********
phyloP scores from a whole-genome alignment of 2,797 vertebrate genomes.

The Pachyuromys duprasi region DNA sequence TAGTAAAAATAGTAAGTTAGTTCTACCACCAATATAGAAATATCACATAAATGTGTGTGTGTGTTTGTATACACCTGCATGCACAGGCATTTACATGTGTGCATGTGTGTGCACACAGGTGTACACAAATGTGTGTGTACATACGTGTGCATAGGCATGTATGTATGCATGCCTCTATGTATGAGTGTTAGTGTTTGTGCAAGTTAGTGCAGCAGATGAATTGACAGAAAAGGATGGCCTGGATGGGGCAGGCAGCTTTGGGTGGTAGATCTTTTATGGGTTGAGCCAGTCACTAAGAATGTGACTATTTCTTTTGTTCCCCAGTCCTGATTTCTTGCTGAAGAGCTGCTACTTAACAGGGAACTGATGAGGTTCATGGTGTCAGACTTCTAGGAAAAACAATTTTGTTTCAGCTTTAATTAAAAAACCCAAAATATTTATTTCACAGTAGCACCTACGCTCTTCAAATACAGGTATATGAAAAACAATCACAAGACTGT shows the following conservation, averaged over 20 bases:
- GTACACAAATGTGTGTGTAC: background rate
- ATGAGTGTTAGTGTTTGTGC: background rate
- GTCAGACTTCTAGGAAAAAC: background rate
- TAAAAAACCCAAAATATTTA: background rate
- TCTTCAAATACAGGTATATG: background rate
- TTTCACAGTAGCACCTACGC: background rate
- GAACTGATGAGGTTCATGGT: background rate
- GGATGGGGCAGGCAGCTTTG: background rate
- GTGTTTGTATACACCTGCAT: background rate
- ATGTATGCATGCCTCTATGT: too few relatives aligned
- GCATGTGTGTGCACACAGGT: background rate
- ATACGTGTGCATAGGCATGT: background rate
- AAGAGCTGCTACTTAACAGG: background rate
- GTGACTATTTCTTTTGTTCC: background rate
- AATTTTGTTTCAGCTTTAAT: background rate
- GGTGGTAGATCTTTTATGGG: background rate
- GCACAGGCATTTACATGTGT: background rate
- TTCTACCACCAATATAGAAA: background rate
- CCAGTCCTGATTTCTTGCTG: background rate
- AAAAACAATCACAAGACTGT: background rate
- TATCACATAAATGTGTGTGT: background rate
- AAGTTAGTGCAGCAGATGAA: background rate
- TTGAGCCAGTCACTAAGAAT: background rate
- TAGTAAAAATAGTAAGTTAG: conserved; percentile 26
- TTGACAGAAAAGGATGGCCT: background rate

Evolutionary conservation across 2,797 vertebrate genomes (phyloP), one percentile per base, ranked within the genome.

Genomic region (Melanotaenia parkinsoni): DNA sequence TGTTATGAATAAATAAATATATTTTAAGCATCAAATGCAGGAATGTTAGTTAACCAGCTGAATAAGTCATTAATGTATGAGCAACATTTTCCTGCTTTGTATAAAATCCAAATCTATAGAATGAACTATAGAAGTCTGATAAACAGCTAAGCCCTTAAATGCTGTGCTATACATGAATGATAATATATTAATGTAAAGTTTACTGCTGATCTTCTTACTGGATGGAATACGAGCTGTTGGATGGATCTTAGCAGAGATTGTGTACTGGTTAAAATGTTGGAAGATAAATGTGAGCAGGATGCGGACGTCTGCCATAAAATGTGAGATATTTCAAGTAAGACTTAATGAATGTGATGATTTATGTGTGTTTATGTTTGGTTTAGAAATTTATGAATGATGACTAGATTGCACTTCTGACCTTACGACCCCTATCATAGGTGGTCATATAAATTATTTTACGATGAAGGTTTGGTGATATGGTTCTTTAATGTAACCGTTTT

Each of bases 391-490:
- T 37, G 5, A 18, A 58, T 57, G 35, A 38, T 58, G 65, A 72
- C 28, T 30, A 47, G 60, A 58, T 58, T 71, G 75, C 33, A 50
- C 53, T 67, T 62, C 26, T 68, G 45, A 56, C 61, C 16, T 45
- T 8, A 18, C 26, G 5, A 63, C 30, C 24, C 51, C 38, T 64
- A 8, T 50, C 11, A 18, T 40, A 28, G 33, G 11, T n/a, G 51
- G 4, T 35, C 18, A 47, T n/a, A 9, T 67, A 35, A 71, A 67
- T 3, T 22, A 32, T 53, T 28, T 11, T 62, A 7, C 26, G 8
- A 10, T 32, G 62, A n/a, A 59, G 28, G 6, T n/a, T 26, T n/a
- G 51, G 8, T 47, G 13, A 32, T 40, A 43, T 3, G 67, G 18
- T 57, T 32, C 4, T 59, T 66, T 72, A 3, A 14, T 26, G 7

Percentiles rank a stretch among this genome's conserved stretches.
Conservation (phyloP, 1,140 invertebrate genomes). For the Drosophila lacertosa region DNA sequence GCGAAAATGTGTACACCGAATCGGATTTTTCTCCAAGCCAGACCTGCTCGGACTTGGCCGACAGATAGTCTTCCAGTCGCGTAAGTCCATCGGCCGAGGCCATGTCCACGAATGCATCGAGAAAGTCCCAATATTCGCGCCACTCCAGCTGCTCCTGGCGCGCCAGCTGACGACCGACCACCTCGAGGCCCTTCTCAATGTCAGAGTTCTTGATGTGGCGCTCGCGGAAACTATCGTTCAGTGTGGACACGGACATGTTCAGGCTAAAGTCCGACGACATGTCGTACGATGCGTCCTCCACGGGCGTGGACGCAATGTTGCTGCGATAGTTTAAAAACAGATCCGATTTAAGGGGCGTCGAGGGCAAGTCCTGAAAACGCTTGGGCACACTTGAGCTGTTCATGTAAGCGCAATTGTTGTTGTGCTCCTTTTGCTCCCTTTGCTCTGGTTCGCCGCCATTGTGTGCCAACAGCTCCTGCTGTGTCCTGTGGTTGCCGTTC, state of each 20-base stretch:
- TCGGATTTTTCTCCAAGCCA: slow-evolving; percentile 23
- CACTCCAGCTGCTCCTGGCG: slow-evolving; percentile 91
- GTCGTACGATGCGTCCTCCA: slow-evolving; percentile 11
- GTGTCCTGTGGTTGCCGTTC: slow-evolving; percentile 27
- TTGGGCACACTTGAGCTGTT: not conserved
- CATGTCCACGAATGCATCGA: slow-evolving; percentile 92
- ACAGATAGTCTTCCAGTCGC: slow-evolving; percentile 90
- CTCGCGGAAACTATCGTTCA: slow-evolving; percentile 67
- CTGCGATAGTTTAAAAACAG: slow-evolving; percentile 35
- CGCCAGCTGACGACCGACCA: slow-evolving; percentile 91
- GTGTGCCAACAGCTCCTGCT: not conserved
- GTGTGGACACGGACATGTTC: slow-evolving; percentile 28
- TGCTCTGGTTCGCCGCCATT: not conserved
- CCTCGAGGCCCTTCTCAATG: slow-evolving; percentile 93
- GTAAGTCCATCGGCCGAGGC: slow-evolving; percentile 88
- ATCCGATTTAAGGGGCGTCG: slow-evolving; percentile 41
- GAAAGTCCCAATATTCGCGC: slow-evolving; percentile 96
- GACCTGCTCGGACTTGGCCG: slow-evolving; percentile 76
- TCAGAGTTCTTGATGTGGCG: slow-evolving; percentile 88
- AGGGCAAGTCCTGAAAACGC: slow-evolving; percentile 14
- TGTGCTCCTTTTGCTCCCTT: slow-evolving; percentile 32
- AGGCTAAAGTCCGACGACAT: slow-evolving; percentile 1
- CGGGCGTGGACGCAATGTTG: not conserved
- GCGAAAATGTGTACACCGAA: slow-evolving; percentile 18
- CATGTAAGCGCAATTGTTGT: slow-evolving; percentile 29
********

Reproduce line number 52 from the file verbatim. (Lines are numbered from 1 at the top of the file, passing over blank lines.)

- CGCCAGCTGACGACCGACCA: slow-evolving; percentile 91